June 13, 2024

Balkan Travellers

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Hyundai's facelifted Kona EV offers more space and a longer range

Hyundai’s facelifted Kona EV offers more space and a longer range

The original Kona EV was attractive if you wanted a compact electric crossover, but it lost some of its oomph when the longer-range (and frankly more stylish) Ioniq 5 arrived on the scene. However, Hyundai has given you a reason to look at the “entry” model again. After months of early sneak peeks, the automaker has it a statement The sleeker second-generation Kona was built with electric power in mind. This, in turn, promises some meaningful improvements to performance and interior design.

The higher capacity 65.4 kWh battery option now provides an estimated 304 miles of range using the WLTP test cycle. We wouldn’t be surprised if the EPA’s estimated number is more conservative, but that still indicates a longer range than the current model’s 258 miles. You now get battery pre-conditioning to improve charge times and cold-weather range, and Vehicle Load Support lets you power devices in and out of the vehicle. There is also new support for i-Pedal driving. Just don’t expect the fastest shipping. Kona doesn’t have the 800V architecture of the Ioniq 5 or Kia EV6, so charging from 10 percent to 80 percent will take 41 minutes.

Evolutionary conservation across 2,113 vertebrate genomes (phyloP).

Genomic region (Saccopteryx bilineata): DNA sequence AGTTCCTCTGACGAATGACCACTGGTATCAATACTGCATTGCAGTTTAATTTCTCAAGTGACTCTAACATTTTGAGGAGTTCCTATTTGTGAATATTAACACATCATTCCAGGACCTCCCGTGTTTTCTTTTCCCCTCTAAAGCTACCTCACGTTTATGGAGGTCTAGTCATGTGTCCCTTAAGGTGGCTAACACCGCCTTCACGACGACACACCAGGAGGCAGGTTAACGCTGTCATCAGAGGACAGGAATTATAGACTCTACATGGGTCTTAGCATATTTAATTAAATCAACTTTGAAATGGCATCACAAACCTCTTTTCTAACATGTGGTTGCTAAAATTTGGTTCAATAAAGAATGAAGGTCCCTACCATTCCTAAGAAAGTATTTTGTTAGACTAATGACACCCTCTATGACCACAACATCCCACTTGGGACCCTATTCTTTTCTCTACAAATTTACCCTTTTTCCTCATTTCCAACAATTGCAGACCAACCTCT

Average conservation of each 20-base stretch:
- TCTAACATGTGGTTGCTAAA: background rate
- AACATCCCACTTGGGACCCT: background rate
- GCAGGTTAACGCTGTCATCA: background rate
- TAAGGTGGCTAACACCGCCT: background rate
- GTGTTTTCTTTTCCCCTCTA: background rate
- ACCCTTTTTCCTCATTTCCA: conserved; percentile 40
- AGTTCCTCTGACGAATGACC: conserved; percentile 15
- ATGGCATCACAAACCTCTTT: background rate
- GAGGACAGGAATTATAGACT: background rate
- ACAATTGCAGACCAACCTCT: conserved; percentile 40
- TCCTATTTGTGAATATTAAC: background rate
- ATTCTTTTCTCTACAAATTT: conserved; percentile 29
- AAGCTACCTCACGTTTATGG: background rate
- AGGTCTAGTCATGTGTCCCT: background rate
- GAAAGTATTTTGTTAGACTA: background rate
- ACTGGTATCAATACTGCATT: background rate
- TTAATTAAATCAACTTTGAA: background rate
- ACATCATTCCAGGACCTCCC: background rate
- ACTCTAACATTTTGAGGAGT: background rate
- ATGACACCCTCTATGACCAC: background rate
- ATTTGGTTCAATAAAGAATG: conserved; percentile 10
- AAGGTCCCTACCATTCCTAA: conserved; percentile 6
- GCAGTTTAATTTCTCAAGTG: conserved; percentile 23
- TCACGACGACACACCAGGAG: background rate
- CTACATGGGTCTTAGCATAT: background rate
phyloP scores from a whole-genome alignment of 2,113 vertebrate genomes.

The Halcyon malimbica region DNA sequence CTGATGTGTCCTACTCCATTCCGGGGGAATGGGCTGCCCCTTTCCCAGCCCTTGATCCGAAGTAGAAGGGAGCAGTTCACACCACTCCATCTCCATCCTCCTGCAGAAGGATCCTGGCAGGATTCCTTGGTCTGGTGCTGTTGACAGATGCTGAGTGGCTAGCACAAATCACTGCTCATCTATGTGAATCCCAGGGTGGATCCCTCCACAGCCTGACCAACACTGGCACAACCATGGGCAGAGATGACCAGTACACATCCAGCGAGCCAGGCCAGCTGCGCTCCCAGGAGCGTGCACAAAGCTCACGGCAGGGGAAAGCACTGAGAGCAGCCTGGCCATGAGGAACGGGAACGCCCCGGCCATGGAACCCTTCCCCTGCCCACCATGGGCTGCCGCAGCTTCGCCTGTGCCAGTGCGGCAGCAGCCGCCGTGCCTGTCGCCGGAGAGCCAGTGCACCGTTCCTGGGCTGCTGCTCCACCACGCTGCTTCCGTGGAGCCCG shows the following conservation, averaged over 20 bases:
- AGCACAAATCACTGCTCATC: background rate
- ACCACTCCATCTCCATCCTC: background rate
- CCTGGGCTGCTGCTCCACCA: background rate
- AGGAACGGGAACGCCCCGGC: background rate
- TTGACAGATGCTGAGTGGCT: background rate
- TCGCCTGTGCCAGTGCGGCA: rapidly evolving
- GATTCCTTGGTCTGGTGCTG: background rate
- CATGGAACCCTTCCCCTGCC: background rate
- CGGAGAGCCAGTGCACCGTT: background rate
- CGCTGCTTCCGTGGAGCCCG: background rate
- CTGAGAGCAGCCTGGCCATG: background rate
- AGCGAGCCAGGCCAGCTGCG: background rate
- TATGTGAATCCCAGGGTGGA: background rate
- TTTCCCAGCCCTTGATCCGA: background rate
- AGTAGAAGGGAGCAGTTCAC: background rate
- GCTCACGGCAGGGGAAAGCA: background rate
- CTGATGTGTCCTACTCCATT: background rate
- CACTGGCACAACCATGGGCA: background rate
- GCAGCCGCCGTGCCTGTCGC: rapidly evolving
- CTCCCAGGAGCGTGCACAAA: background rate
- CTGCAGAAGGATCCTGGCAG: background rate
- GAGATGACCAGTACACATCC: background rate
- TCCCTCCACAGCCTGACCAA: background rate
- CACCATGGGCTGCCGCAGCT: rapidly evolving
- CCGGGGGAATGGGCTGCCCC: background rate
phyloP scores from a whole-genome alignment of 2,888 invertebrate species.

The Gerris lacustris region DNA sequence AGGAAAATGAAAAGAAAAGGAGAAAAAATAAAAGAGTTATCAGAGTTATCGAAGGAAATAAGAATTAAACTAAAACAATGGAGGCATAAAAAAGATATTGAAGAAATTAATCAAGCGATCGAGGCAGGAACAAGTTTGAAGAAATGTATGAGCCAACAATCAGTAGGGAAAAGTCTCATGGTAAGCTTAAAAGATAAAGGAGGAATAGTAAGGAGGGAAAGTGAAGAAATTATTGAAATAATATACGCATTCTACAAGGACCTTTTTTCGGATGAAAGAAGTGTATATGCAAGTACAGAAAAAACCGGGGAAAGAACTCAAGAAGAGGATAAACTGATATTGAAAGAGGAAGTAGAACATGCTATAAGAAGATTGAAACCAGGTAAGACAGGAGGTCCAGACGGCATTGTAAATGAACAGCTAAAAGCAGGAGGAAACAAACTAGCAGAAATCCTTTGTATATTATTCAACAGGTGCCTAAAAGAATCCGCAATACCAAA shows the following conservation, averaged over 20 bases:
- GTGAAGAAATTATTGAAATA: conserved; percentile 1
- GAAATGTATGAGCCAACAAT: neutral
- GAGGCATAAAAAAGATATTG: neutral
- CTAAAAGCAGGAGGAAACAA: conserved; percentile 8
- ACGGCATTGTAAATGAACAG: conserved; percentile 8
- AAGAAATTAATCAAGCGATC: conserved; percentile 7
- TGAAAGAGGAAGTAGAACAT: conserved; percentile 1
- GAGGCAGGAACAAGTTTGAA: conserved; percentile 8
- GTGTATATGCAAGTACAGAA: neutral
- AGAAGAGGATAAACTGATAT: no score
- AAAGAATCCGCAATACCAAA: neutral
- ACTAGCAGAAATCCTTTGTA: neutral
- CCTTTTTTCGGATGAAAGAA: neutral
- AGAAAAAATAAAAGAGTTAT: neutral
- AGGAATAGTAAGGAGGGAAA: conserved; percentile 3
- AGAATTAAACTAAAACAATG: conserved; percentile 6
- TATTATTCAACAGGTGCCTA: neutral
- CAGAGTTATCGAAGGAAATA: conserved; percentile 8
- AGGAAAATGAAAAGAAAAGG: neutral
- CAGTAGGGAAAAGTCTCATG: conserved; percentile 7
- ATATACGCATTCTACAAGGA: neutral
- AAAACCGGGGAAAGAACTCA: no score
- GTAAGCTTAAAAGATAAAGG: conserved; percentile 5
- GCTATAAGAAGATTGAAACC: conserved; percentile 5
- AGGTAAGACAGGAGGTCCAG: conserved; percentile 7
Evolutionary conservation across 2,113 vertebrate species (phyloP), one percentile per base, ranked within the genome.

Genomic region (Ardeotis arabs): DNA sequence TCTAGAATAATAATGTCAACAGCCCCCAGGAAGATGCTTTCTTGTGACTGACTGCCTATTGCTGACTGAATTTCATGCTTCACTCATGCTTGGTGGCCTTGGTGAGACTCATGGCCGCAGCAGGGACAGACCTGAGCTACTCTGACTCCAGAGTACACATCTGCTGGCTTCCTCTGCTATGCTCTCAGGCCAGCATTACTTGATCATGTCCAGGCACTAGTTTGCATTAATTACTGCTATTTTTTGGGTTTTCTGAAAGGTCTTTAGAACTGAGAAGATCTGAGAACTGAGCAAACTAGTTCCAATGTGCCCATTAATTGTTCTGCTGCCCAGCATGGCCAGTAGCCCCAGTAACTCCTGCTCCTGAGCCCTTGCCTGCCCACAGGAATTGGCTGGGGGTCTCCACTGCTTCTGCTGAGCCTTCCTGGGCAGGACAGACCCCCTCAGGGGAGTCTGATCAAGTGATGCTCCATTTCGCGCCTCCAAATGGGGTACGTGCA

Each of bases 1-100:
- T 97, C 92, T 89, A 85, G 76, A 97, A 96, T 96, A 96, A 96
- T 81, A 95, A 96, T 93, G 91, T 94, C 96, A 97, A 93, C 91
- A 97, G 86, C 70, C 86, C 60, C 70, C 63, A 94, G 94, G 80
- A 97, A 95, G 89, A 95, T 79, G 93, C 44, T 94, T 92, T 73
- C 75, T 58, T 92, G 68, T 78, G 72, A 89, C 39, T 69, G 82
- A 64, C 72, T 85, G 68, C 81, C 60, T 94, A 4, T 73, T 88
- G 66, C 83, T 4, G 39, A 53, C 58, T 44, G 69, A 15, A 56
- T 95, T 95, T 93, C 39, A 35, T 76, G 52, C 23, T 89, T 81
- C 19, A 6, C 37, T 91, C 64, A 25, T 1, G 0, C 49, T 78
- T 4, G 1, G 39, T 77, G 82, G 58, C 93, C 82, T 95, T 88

No matter what engine system you have inside your car, you can expect more “living space” with more cargo space (17 cubic feet in the trunk), front trunk and plenty of in-cabin tech. The optional display isn’t unfortunately available in North America, but you’ll find dual 12.3-inch screens, over-the-air software updates, and NFC-based digital car key support. Driver aids are also supposed to be more robust than those of other small SUVs in this class, such as an Attention Monitor (to make sure you don’t fall asleep), a blind spot monitor and assistants for forward collision avoidance and safe highway driving.

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Hyundai hasn’t detailed US pricing, though it says the Kona will still be available in combustion-only and hybrid versions as well as an EV. It should reach US customers in the third quarter of the year. If history is any indication, the Kona should cost less than the Ioniq 5. That might make it attractive if you want to go electric but can’t justify the premium of the brand’s more advanced offerings.